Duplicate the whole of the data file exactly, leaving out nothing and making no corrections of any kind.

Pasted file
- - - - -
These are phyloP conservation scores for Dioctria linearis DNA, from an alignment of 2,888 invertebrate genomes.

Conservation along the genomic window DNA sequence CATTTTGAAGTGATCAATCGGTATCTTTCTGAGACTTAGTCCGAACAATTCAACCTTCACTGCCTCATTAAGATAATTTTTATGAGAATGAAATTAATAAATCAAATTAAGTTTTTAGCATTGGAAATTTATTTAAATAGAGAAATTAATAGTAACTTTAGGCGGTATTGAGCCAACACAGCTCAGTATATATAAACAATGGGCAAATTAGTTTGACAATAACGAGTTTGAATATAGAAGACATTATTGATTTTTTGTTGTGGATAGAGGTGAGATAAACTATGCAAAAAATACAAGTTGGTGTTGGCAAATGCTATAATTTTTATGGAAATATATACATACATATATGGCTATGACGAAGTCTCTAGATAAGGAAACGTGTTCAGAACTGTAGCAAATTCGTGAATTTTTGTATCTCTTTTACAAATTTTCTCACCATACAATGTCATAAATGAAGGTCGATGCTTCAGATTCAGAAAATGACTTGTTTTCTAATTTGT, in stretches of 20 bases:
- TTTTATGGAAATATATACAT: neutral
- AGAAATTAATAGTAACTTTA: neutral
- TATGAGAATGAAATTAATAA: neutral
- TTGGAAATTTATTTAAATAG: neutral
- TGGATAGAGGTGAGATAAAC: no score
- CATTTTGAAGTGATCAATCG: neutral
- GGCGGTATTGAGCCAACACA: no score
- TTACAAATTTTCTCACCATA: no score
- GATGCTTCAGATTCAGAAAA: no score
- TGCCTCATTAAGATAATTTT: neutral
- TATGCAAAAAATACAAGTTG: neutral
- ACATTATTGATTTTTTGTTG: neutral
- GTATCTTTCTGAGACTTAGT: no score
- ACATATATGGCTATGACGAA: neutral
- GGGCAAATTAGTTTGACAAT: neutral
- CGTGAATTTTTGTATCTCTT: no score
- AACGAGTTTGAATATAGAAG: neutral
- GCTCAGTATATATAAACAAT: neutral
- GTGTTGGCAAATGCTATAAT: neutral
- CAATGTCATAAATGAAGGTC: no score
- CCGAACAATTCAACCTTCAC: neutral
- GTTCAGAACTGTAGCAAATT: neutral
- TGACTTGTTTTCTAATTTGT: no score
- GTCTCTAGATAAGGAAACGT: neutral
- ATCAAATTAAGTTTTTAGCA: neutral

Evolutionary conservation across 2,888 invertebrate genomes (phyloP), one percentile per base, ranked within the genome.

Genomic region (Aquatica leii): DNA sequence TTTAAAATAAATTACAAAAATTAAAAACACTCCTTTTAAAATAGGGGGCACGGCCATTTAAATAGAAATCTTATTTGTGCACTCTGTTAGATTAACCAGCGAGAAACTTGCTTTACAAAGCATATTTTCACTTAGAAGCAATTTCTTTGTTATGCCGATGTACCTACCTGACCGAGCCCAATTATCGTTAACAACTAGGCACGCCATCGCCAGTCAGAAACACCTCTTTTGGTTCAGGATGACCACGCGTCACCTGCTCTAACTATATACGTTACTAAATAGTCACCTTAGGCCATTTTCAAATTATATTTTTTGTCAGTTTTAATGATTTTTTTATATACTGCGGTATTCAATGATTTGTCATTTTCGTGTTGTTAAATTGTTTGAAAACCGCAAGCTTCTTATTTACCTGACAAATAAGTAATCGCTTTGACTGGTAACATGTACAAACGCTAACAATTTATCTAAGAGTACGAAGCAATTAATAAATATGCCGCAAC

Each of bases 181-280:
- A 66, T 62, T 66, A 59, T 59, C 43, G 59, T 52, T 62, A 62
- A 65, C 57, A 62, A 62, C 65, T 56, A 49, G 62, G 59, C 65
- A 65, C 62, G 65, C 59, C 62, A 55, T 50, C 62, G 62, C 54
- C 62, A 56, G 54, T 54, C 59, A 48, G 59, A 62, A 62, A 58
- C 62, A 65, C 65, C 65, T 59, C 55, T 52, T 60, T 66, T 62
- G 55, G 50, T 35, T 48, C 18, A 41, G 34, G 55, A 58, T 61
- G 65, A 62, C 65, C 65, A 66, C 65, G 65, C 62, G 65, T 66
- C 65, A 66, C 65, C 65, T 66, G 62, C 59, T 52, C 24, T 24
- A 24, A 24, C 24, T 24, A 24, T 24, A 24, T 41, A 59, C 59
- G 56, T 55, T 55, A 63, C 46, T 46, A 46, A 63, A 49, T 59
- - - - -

These are phyloP conservation scores for Dioctria linearis DNA, from an alignment of 2,888 invertebrate genomes.

Conservation along the genomic window DNA sequence CATTTTGAAGTGATCAATCGGTATCTTTCTGAGACTTAGTCCGAACAATTCAACCTTCACTGCCTCATTAAGATAATTTTTATGAGAATGAAATTAATAAATCAAATTAAGTTTTTAGCATTGGAAATTTATTTAAATAGAGAAATTAATAGTAACTTTAGGCGGTATTGAGCCAACACAGCTCAGTATATATAAACAATGGGCAAATTAGTTTGACAATAACGAGTTTGAATATAGAAGACATTATTGATTTTTTGTTGTGGATAGAGGTGAGATAAACTATGCAAAAAATACAAGTTGGTGTTGGCAAATGCTATAATTTTTATGGAAATATATACATACATATATGGCTATGACGAAGTCTCTAGATAAGGAAACGTGTTCAGAACTGTAGCAAATTCGTGAATTTTTGTATCTCTTTTACAAATTTTCTCACCATACAATGTCATAAATGAAGGTCGATGCTTCAGATTCAGAAAATGACTTGTTTTCTAATTTGT, in stretches of 20 bases:
- TTTTATGGAAATATATACAT: neutral
- AGAAATTAATAGTAACTTTA: neutral
- TATGAGAATGAAATTAATAA: neutral
- TTGGAAATTTATTTAAATAG: neutral
- TGGATAGAGGTGAGATAAAC: no score
- CATTTTGAAGTGATCAATCG: neutral
- GGCGGTATTGAGCCAACACA: no score
- TTACAAATTTTCTCACCATA: no score
- GATGCTTCAGATTCAGAAAA: no score
- TGCCTCATTAAGATAATTTT: neutral
- TATGCAAAAAATACAAGTTG: neutral
- ACATTATTGATTTTTTGTTG: neutral
- GTATCTTTCTGAGACTTAGT: no score
- ACATATATGGCTATGACGAA: neutral
- GGGCAAATTAGTTTGACAAT: neutral
- CGTGAATTTTTGTATCTCTT: no score
- AACGAGTTTGAATATAGAAG: neutral
- GCTCAGTATATATAAACAAT: neutral
- GTGTTGGCAAATGCTATAAT: neutral
- CAATGTCATAAATGAAGGTC: no score
- CCGAACAATTCAACCTTCAC: neutral
- GTTCAGAACTGTAGCAAATT: neutral
- TGACTTGTTTTCTAATTTGT: no score
- GTCTCTAGATAAGGAAACGT: neutral
- ATCAAATTAAGTTTTTAGCA: neutral

Evolutionary conservation across 2,888 invertebrate genomes (phyloP), one percentile per base, ranked within the genome.

Genomic region (Aquatica leii): DNA sequence TTTAAAATAAATTACAAAAATTAAAAACACTCCTTTTAAAATAGGGGGCACGGCCATTTAAATAGAAATCTTATTTGTGCACTCTGTTAGATTAACCAGCGAGAAACTTGCTTTACAAAGCATATTTTCACTTAGAAGCAATTTCTTTGTTATGCCGATGTACCTACCTGACCGAGCCCAATTATCGTTAACAACTAGGCACGCCATCGCCAGTCAGAAACACCTCTTTTGGTTCAGGATGACCACGCGTCACCTGCTCTAACTATATACGTTACTAAATAGTCACCTTAGGCCATTTTCAAATTATATTTTTTGTCAGTTTTAATGATTTTTTTATATACTGCGGTATTCAATGATTTGTCATTTTCGTGTTGTTAAATTGTTTGAAAACCGCAAGCTTCTTATTTACCTGACAAATAAGTAATCGCTTTGACTGGTAACATGTACAAACGCTAACAATTTATCTAAGAGTACGAAGCAATTAATAAATATGCCGCAAC

Each of bases 181-280:
- A 66, T 62, T 66, A 59, T 59, C 43, G 59, T 52, T 62, A 62
- A 65, C 57, A 62, A 62, C 65, T 56, A 49, G 62, G 59, C 65
- A 65, C 62, G 65, C 59, C 62, A 55, T 50, C 62, G 62, C 54
- C 62, A 56, G 54, T 54, C 59, A 48, G 59, A 62, A 62, A 58
- C 62, A 65, C 65, C 65, T 59, C 55, T 52, T 60, T 66, T 62
- G 55, G 50, T 35, T 48, C 18, A 41, G 34, G 55, A 58, T 61
- G 65, A 62, C 65, C 65, A 66, C 65, G 65, C 62, G 65, T 66
- C 65, A 66, C 65, C 65, T 66, G 62, C 59, T 52, C 24, T 24
- A 24, A 24, C 24, T 24, A 24, T 24, A 24, T 41, A 59, C 59
- G 56, T 55, T 55, A 63, C 46, T 46, A 46, A 63, A 49, T 59